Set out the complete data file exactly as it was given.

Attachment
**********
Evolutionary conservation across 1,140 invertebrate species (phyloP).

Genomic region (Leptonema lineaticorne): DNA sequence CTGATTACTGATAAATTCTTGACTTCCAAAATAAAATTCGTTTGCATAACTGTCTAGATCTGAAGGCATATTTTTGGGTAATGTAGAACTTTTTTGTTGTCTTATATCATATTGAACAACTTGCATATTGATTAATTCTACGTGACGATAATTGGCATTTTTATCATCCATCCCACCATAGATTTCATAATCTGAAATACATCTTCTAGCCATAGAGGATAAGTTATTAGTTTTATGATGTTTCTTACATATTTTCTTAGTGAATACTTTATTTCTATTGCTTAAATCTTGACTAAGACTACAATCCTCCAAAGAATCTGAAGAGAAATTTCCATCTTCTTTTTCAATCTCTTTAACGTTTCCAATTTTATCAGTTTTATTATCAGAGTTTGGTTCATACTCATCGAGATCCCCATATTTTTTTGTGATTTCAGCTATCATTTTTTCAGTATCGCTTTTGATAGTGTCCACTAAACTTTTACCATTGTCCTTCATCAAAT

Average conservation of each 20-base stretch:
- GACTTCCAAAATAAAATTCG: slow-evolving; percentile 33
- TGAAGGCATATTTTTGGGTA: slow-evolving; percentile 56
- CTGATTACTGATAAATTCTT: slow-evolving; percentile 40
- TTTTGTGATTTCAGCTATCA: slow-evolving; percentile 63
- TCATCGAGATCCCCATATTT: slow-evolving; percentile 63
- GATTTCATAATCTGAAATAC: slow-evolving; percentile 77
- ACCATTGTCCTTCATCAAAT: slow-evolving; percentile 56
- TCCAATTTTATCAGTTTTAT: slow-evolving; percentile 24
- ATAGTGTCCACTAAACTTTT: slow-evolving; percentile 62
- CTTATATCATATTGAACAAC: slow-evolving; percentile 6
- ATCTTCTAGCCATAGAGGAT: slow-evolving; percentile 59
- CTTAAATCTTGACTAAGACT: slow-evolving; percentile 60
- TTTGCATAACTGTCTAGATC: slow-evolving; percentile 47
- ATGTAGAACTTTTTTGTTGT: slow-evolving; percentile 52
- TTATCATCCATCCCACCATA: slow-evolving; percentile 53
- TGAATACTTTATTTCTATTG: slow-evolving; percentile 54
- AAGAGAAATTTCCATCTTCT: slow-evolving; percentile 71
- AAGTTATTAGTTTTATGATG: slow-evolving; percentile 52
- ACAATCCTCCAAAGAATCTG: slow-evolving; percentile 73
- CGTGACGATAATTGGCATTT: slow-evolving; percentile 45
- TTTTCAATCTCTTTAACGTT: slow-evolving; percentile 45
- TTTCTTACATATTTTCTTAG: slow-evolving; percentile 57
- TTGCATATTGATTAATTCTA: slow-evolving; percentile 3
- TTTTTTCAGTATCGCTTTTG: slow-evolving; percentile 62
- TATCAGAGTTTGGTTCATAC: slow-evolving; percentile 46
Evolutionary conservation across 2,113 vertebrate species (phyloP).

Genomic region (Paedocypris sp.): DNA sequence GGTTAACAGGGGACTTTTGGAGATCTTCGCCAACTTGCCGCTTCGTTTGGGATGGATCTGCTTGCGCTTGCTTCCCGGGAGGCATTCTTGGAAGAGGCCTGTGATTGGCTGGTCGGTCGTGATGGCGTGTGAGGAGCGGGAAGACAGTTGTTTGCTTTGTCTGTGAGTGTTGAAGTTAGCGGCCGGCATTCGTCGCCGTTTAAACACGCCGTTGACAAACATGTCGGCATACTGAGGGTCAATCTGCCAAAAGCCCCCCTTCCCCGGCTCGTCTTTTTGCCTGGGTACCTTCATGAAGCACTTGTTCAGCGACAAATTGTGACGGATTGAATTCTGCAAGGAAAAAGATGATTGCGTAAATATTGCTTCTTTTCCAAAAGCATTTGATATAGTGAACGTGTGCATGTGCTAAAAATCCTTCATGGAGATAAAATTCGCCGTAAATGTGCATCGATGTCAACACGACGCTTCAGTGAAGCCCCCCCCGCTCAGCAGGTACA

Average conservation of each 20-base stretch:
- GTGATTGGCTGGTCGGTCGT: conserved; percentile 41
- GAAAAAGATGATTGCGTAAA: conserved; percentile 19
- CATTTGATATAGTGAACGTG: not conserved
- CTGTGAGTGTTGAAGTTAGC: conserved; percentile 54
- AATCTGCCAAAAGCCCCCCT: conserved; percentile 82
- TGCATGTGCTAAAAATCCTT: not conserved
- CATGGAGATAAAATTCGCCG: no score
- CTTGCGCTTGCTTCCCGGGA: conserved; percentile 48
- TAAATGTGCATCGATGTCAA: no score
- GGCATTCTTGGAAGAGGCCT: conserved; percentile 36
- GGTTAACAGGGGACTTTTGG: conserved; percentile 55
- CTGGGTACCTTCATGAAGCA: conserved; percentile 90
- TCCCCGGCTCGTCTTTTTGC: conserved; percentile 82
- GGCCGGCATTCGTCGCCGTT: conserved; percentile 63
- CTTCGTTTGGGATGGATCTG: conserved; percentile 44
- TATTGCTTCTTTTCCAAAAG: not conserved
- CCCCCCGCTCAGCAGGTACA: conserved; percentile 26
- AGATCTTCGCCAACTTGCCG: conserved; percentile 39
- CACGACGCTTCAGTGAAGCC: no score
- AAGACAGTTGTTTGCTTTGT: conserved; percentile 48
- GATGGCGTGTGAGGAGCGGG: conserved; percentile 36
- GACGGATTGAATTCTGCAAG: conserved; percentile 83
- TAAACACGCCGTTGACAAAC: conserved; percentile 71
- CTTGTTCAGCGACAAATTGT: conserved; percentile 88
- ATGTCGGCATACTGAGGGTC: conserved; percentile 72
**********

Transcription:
Evolutionary conservation across 1,140 invertebrate species (phyloP).

Genomic region (Leptonema lineaticorne): DNA sequence CTGATTACTGATAAATTCTTGACTTCCAAAATAAAATTCGTTTGCATAACTGTCTAGATCTGAAGGCATATTTTTGGGTAATGTAGAACTTTTTTGTTGTCTTATATCATATTGAACAACTTGCATATTGATTAATTCTACGTGACGATAATTGGCATTTTTATCATCCATCCCACCATAGATTTCATAATCTGAAATACATCTTCTAGCCATAGAGGATAAGTTATTAGTTTTATGATGTTTCTTACATATTTTCTTAGTGAATACTTTATTTCTATTGCTTAAATCTTGACTAAGACTACAATCCTCCAAAGAATCTGAAGAGAAATTTCCATCTTCTTTTTCAATCTCTTTAACGTTTCCAATTTTATCAGTTTTATTATCAGAGTTTGGTTCATACTCATCGAGATCCCCATATTTTTTTGTGATTTCAGCTATCATTTTTTCAGTATCGCTTTTGATAGTGTCCACTAAACTTTTACCATTGTCCTTCATCAAAT

Average conservation of each 20-base stretch:
- GACTTCCAAAATAAAATTCG: slow-evolving; percentile 33
- TGAAGGCATATTTTTGGGTA: slow-evolving; percentile 56
- CTGATTACTGATAAATTCTT: slow-evolving; percentile 40
- TTTTGTGATTTCAGCTATCA: slow-evolving; percentile 63
- TCATCGAGATCCCCATATTT: slow-evolving; percentile 63
- GATTTCATAATCTGAAATAC: slow-evolving; percentile 77
- ACCATTGTCCTTCATCAAAT: slow-evolving; percentile 56
- TCCAATTTTATCAGTTTTAT: slow-evolving; percentile 24
- ATAGTGTCCACTAAACTTTT: slow-evolving; percentile 62
- CTTATATCATATTGAACAAC: slow-evolving; percentile 6
- ATCTTCTAGCCATAGAGGAT: slow-evolving; percentile 59
- CTTAAATCTTGACTAAGACT: slow-evolving; percentile 60
- TTTGCATAACTGTCTAGATC: slow-evolving; percentile 47
- ATGTAGAACTTTTTTGTTGT: slow-evolving; percentile 52
- TTATCATCCATCCCACCATA: slow-evolving; percentile 53
- TGAATACTTTATTTCTATTG: slow-evolving; percentile 54
- AAGAGAAATTTCCATCTTCT: slow-evolving; percentile 71
- AAGTTATTAGTTTTATGATG: slow-evolving; percentile 52
- ACAATCCTCCAAAGAATCTG: slow-evolving; percentile 73
- CGTGACGATAATTGGCATTT: slow-evolving; percentile 45
- TTTTCAATCTCTTTAACGTT: slow-evolving; percentile 45
- TTTCTTACATATTTTCTTAG: slow-evolving; percentile 57
- TTGCATATTGATTAATTCTA: slow-evolving; percentile 3
- TTTTTTCAGTATCGCTTTTG: slow-evolving; percentile 62
- TATCAGAGTTTGGTTCATAC: slow-evolving; percentile 46
Evolutionary conservation across 2,113 vertebrate species (phyloP).

Genomic region (Paedocypris sp.): DNA sequence GGTTAACAGGGGACTTTTGGAGATCTTCGCCAACTTGCCGCTTCGTTTGGGATGGATCTGCTTGCGCTTGCTTCCCGGGAGGCATTCTTGGAAGAGGCCTGTGATTGGCTGGTCGGTCGTGATGGCGTGTGAGGAGCGGGAAGACAGTTGTTTGCTTTGTCTGTGAGTGTTGAAGTTAGCGGCCGGCATTCGTCGCCGTTTAAACACGCCGTTGACAAACATGTCGGCATACTGAGGGTCAATCTGCCAAAAGCCCCCCTTCCCCGGCTCGTCTTTTTGCCTGGGTACCTTCATGAAGCACTTGTTCAGCGACAAATTGTGACGGATTGAATTCTGCAAGGAAAAAGATGATTGCGTAAATATTGCTTCTTTTCCAAAAGCATTTGATATAGTGAACGTGTGCATGTGCTAAAAATCCTTCATGGAGATAAAATTCGCCGTAAATGTGCATCGATGTCAACACGACGCTTCAGTGAAGCCCCCCCCGCTCAGCAGGTACA

Average conservation of each 20-base stretch:
- GTGATTGGCTGGTCGGTCGT: conserved; percentile 41
- GAAAAAGATGATTGCGTAAA: conserved; percentile 19
- CATTTGATATAGTGAACGTG: not conserved
- CTGTGAGTGTTGAAGTTAGC: conserved; percentile 54
- AATCTGCCAAAAGCCCCCCT: conserved; percentile 82
- TGCATGTGCTAAAAATCCTT: not conserved
- CATGGAGATAAAATTCGCCG: no score
- CTTGCGCTTGCTTCCCGGGA: conserved; percentile 48
- TAAATGTGCATCGATGTCAA: no score
- GGCATTCTTGGAAGAGGCCT: conserved; percentile 36
- GGTTAACAGGGGACTTTTGG: conserved; percentile 55
- CTGGGTACCTTCATGAAGCA: conserved; percentile 90
- TCCCCGGCTCGTCTTTTTGC: conserved; percentile 82
- GGCCGGCATTCGTCGCCGTT: conserved; percentile 63
- CTTCGTTTGGGATGGATCTG: conserved; percentile 44
- TATTGCTTCTTTTCCAAAAG: not conserved
- CCCCCCGCTCAGCAGGTACA: conserved; percentile 26
- AGATCTTCGCCAACTTGCCG: conserved; percentile 39
- CACGACGCTTCAGTGAAGCC: no score
- AAGACAGTTGTTTGCTTTGT: conserved; percentile 48
- GATGGCGTGTGAGGAGCGGG: conserved; percentile 36
- GACGGATTGAATTCTGCAAG: conserved; percentile 83
- TAAACACGCCGTTGACAAAC: conserved; percentile 71
- CTTGTTCAGCGACAAATTGT: conserved; percentile 88
- ATGTCGGCATACTGAGGGTC: conserved; percentile 72